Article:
shep. >> valerie castro on the trial, thank you. david henderson is with us now, former prosecutor, civil rights attorney. this trial i guess boils down to one real question. did stone foltz have free will that night or was he forced. how will the jury see it >> you know, shep, this is going to be a difficult one because the jury is going to see it from both directions. ohio has made a point of cracking down on hazing by passing laws, so the public will be aware of that t and foltz, tragic as his death is, was participating and was not forced to drink that alcohol. it's a tough sell for a jury. >> no doubt there is a pattern no doubt it's a tragedy. should these young men be facing the possibility of prison time for an event that foltz voluntarily participated in? >> shep, that goes both ways ohio is one of 44 states now that have passed laws outlawing hazing and they are one of 13 states that make it a felony if
someone dies from alcohol consumption. here the new law was passed after this crime was committed and they have charged one man more harshly under the new law i think they are in danger of overreaching a bit. >> do we know if they will take the stand? >> we don't. you know my rule if you are on trial for a death that you are claiming you did not intentionally cause, you generally need to take the stand and tell the jury i never intended this to happen. especially when you have two young handsome college students. i think it's in their best interest to explain to the jury that happened. >> could set precedent how to prosecute these types of cases >> i think it already has. the mere fact that these two young men are facing prison time for these charges and eight people were charged, it looks like six were allowed to plea, and plea offers were not made to these two. the prosecution forced them to trial, is being as aggressives a prosecutor can be, it's already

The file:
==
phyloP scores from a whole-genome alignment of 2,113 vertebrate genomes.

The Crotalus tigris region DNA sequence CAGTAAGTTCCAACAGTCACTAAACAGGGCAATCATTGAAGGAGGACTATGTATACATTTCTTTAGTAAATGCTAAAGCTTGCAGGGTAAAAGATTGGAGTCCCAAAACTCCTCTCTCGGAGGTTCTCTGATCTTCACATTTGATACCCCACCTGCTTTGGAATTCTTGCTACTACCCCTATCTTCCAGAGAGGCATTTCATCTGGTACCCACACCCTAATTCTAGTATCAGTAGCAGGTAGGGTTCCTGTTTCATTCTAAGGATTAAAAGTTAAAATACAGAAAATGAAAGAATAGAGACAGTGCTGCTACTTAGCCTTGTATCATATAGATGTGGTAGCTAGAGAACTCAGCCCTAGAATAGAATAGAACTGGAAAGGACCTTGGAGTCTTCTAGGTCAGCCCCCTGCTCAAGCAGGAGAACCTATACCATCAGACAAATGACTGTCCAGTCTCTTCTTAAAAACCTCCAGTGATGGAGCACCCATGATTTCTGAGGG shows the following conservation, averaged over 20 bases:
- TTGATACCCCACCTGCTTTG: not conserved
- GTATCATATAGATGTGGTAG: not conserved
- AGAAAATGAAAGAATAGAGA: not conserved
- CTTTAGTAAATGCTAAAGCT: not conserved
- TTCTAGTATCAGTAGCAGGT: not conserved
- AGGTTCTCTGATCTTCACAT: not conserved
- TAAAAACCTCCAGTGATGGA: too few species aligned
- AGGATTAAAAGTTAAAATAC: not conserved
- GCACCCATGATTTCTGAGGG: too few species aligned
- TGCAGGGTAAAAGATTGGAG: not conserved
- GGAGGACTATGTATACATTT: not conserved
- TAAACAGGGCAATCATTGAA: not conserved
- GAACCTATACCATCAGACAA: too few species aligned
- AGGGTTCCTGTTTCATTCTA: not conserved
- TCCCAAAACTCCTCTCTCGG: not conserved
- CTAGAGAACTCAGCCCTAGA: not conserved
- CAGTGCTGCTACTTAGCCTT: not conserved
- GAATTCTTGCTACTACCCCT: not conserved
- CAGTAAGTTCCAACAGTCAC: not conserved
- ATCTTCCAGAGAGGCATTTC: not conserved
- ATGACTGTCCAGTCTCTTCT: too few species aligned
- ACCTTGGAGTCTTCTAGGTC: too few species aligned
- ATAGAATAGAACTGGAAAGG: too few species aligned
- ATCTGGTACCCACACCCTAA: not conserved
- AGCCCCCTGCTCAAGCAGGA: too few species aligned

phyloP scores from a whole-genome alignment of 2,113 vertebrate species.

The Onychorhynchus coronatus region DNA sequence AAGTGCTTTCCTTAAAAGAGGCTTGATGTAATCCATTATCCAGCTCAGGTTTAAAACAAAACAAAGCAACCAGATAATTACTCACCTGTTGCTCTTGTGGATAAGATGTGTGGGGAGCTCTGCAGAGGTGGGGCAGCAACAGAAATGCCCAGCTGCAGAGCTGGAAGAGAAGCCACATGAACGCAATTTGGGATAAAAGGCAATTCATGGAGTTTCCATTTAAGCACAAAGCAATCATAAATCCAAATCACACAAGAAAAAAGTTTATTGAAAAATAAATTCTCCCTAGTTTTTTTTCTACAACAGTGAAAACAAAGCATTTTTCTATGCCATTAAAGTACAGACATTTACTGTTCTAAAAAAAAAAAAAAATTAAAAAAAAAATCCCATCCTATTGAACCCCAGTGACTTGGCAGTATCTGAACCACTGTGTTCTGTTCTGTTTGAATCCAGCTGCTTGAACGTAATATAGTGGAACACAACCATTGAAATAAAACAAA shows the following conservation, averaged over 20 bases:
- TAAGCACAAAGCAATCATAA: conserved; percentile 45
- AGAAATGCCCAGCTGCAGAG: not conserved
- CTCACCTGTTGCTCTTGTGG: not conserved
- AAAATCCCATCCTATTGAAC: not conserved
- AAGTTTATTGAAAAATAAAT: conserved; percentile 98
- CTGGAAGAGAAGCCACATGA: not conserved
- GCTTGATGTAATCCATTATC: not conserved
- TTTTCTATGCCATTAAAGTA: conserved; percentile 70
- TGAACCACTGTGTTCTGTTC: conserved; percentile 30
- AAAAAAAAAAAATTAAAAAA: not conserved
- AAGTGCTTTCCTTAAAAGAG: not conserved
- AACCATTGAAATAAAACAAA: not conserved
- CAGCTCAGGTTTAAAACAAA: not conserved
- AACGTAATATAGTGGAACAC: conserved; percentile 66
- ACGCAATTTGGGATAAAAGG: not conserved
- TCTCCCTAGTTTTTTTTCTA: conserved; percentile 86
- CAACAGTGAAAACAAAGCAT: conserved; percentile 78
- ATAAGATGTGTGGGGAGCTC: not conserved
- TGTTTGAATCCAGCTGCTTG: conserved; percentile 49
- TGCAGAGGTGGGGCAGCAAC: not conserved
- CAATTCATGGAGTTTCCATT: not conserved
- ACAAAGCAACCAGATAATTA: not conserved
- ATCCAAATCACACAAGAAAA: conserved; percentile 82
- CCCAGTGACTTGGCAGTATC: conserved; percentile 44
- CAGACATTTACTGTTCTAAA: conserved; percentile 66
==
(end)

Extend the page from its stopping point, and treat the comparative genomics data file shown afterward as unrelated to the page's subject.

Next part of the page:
set a precedent. >> thanks very much. some horrible weather today. look at this multiple people injured after a powerful tornado touched down in northern michigan. this is the catastrophic scene in the city of gaylord this video shows the destruction along a commercial strip the tornado damaged multiple homes and businesses, knocked down power lines michigan state police say ambulances rushed people to nearest hospitals. still no word on exactly how many injured they are still in the middle of this officials urging people to avoid that area. reports of a mass exodus from "saturday night live. the long-timecast members preparing to exit stage left for good and stage two of the triple tomorrow in baltimore. next, steve kornacki track side why the favorite horse to win is not the biggest story erat l.the horizon? the answers lie beyond the roads we know.
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. nine horses set to be at the starting gate tomorrow for the second race of the triple crown. the 147th preakness stakes in baltimore on nbc and streaming on peacock organizers say they are expecting a packed crowd for the first time in three years. last year only 10,000 people could attend under covid restrictions this year they are expecting about 100,000. the preakness is typically the first time we see the kentucky derby winner, but not this year. rich strike, the horse that